“We call upon all governments to immediately and dramatically transform Indigenous policing from its current state as a mere delegation to an exercise in self-governance and self-determination over policing,” the report reads.

“The federal government’s First Nations Policing Program must be replaced with a new legislative and funding framework, consistent with international and domestic policing best practices and standards, that must be developed by the federal, provincial, and territorial governments in partnership with Indigenous Peoples.”

The report also calls on provincial and territorial governments to improve the restraining order system by making them “available, accessible, promptly issued and effectively serviced and resourced” — to help Indigenous women stay out of harm’s way when faced with a violent partner.

Beyond facilitating access to restraining orders (or “protection orders,” as they’re often known in Canada) the inquiry is calling on the government to offer guaranteed access to financial support, legislated paid leave and disability benefits and “appropriate trauma care” to Indigenous victims of crime or other traumatic events.

Indigenous and Northern Affairs Minister Carolyn Bennett. (Sean Kilpatrick/Canadian Press)

Crown-Indigenous Relations Minister Carolyn Bennett would not comment on the report’s recommendations ahead of their official release.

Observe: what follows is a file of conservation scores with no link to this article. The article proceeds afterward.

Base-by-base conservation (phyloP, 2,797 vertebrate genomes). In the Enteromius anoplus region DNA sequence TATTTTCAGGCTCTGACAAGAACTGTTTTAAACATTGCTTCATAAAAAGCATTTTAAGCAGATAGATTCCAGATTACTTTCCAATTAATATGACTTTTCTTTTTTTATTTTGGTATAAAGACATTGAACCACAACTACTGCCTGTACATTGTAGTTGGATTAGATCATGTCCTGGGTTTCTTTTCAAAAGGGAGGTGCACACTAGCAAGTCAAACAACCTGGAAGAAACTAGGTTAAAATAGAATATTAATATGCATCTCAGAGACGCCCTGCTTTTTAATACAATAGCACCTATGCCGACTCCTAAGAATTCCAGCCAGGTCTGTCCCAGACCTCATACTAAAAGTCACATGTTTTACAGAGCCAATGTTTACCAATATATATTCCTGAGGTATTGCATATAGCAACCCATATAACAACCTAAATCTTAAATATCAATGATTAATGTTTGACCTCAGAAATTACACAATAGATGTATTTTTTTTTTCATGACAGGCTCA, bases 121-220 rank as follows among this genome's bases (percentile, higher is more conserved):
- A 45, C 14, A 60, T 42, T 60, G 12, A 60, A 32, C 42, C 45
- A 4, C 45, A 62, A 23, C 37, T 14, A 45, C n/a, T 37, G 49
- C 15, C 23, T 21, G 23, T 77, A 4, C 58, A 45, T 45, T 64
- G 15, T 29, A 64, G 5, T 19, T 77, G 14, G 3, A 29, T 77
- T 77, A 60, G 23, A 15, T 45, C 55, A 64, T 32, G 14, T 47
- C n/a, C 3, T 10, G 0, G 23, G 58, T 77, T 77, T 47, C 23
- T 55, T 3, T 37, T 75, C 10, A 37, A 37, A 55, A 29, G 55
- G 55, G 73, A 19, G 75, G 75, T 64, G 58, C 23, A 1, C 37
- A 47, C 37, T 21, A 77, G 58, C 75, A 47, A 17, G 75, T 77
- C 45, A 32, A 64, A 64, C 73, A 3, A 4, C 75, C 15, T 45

“Out of respect for the independent National Inquiry and the families, we won’t comment on the details of the final report before then. After decades of demanding a national inquiry into missing and murdered Indigenous women and girls, families are finally getting the answers they have been looking for,” a spokesperson for the minister said.

In an interview with CBC News before the news organization obtained a leaked copy of the report, Bennett said the government accepts that the status quo isn’t keeping Indigenous women and girls safe.

She said, however, that the government already has moved ahead with meaningful reforms, including its overhaul of the child and family services regime and a de-colonizing push for greater self-government for Indigenous peoples, part of a larger fight for equality.

“The inquiry is really only a beginning. We’ve got to do the work, and we’ve got to change attitudes, and we’ve got to increase the safety of Indigenous women and girls wherever they are in this country,” Bennett said.

“Indigenous women and girls need to be safe wherever they live in this country — whether it’s in their home communities or a downtown urban centre. That’s the only way we’ll stop this national tragedy.”


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28May

Daphne Bramham: More needed to redress the tragic fact that Indigenous people are disproportionately victims of opioid crisis